Every year about this time, when I’m making traveling plans for Thanksgiving, I begin practicing my shotgun skills in earnest. It’s pheasant season in Kansas and I will make the trip back to my wife’s neck of the woods with one thing on my mind, and it isn’t turkey.
The prairie in late December is unpredictable. It can be temperate and as warm as my traditional southern fall, or the sky can be socked in with impenetrable lead colored clouds that are just begging for an excuse to dump the season’s first snow. But the corn has been cut down to stubble, and the fallow fields hold thousands of ring-necks ready to rocket into the sky.
We are out for the flashy, ostentatious males. Kansas allows four per day. Knocking off these psychedelic fly-boys doesn’t do anything to hinder the population of breeding birds, as there’s always another winged Casanova ready to move in on the nest. These polygamous birds make Wilt Chamberlain look a bit prudish. It is a great system. Estimates suggest that we could hunt 90 percent of the male pheasant population and still not put a dent in their breeding habits.
What’s the best gun for pheasant?
The old school elitists will be carrying exquisite break actions. The 12 gauge is popular, though the 16 gauge and the 20 gauge both have dedicated fans. I heard a friend of mine say recently that he prefers a side-by-side 20 gauge, as it poses more of a challenge.
I find hitting anything that flies very challenging. I don’t need the extra challenge posed by a shotgun with intentionally limited capabilities. I do this once a year, after stuffing myself full of domestic butter-balls. I’m usually cold. I may need more than two shots.
I love to look at Holland and Holland’s gun (shotguns so nice they named them twice), but I shy away from actually shooting them. These guns are beyond the scope of my critical vocabulary. And I’m not likely to speak with an accent that reflects my British roots, or get all dolled up like an extra from Downton Abbey (both of which are magically happen when you pick up a H&H shotgun).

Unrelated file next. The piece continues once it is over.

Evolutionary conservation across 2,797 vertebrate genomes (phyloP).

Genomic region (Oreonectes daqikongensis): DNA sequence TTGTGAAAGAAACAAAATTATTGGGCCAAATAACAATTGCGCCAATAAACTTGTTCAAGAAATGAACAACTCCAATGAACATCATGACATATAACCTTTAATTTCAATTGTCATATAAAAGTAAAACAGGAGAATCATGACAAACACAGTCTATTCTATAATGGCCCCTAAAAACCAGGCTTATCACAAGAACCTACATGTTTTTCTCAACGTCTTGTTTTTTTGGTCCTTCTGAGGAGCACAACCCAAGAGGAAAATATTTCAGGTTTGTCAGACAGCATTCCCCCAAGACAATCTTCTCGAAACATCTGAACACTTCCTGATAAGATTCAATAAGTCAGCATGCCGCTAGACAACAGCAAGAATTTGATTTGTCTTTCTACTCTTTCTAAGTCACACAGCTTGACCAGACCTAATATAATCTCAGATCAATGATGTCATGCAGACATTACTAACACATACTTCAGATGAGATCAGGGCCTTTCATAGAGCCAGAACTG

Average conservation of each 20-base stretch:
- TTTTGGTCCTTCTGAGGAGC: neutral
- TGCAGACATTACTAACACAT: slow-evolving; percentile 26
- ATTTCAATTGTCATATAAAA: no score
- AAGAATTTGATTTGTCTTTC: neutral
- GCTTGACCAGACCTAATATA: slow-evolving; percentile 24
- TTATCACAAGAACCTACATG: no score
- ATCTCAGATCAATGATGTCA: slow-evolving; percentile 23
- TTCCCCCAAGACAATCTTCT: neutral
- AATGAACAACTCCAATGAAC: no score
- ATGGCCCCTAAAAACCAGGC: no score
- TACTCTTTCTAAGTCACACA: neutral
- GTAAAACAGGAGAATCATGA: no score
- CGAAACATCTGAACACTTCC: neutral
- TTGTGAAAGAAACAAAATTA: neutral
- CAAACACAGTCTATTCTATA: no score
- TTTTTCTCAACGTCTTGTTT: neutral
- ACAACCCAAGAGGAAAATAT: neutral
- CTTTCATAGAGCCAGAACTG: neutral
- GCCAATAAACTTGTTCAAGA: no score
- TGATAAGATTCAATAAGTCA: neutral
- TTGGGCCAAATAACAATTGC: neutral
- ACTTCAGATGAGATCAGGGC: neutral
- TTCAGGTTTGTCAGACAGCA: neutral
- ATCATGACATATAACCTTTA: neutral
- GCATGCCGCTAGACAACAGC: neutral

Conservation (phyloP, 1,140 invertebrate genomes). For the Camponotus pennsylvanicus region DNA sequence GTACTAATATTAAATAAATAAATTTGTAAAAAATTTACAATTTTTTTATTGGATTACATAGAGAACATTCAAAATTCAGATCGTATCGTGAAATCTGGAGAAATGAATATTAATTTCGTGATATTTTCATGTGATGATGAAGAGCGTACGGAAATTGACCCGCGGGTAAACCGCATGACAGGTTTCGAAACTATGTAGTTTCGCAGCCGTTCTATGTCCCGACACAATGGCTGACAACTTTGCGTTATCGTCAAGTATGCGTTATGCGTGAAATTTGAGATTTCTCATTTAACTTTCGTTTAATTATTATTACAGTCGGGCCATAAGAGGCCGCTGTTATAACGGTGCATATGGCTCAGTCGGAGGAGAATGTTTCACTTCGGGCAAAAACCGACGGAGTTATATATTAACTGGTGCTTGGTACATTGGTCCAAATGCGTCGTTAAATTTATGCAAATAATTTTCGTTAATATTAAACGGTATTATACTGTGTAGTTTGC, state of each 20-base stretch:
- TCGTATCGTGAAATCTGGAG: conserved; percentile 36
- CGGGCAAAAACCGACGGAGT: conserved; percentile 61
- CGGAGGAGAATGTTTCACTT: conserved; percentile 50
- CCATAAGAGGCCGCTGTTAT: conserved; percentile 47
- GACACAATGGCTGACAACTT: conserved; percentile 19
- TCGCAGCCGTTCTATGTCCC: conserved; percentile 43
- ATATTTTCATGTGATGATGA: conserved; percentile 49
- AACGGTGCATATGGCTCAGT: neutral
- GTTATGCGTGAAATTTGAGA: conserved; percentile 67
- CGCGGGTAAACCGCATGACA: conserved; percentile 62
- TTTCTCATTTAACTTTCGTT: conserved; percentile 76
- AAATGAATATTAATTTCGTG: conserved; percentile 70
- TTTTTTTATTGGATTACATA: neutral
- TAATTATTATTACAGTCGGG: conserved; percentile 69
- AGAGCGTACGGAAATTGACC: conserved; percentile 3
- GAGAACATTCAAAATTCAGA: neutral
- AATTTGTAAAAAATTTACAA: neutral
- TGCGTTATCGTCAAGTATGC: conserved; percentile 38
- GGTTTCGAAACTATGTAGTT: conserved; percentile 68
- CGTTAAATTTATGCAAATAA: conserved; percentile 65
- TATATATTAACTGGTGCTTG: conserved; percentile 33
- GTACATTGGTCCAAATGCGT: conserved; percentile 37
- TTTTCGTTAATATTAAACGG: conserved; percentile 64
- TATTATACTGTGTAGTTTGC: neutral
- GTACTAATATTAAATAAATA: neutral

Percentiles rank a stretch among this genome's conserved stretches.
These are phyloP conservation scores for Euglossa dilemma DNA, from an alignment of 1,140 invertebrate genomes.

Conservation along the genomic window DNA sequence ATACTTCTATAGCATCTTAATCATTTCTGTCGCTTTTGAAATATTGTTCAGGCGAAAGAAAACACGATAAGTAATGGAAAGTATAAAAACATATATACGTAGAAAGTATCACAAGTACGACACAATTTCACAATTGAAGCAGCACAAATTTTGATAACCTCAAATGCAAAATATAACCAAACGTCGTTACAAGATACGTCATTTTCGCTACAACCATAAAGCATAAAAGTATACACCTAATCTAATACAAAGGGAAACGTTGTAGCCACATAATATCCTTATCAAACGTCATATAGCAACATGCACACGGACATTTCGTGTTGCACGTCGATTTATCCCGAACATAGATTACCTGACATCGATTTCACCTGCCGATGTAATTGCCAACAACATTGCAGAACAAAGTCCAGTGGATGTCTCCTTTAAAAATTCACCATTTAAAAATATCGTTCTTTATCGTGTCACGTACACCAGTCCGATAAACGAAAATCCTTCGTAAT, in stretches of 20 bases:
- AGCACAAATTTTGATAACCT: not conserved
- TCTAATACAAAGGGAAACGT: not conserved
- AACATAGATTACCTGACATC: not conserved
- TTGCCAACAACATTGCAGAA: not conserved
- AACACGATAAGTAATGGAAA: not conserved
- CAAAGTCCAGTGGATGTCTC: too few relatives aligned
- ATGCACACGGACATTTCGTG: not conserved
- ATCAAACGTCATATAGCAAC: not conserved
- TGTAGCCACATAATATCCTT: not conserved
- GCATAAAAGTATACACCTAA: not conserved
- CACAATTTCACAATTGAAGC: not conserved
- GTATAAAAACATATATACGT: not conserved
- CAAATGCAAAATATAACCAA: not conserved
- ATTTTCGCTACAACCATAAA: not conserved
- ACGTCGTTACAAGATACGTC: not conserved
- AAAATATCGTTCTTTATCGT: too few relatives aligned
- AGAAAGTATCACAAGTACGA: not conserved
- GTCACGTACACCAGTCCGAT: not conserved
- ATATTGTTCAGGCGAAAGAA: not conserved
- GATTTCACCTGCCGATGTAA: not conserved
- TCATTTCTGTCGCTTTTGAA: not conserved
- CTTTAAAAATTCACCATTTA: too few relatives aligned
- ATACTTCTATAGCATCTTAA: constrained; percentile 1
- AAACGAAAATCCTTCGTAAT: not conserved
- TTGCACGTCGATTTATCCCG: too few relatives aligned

No. If I were going to use a side-by-side or an over-under, it would likely be something like the Stoeger Uplander Supreme, a scatter-gun that sells for under $500. The Stoeger is a solid gun, and they know it, which is why they put that adjective in the title. Supreme.
At the other end of the practicality spectrum are the more utilitarian hunters that prefer their time tested Remington 870 Wingmasters. The birds don’t care much either way, but the walnut stock on a well worn Wingmaster evokes its own sense of Americana.
The advantage of the venerable 870 is its versatility and durability. With screw in chokes, hunters can easily vary their patterns based on anticipated shot distances. Pheasant are hardy birds. Wide patterns of small shot are good for those who hunt less skittish birds, like those that are released into the wild or raised on preserves. Wild bird often flush much sooner, which means you have more ground to cover. A tighter pattern with heavier shot may prove more effective.
Regardless, the pump action of the Wingmaster is incredibly reliable and the gun isn’t going to break the bank. A brand new 28-inch 12 gauge will sell for below $700.
My preference is an automatic. I’m not a regular hunter, and I’m terrible at it. I’m a bit jumpy. If you’re a regular reader of my reviews on Guns.com, you’ll understand. Hitting flying objects or birds is a challenge for me. When I do, I find it a cause for much celebration.
This year, I’ll be taking a Beretta A300 Outlander with me to Kansas. Beretta’s new auto sits low in the hand. At just over 7 pounds, it is light, which makes it ideal to carry through the cold Kansas mornings. The no-nonsense polymer is meant to take the abuse, to live its life out doors, so I won’t have to baby it the way I would if I borrowed someone’s H&H. The A300 lists for $775.
This is obviously going to be a heated debate. Shotguns are (in some cases) functional works of art. Pheasant hunts are (for some, at least) as much about upland fashion as they are about killing birds. But that’s not me. I don’t do much pheasant hunting in the dense woods of southern Virginia. I’m there to pick birds from the sky
In the end
As someone who works with defensive firearms skills, I pride myself on my reaction time. But that’s a liability when hunting pheasant. You need to hang back and let the bird get a bit of air. That way your shot pattern will open up a bit. Close shots with a 12 gauge are likely to miss, as the column of shot won’t have separated much as it passes the bird. And if it does connect, the result isn’t pretty. Happy hunting!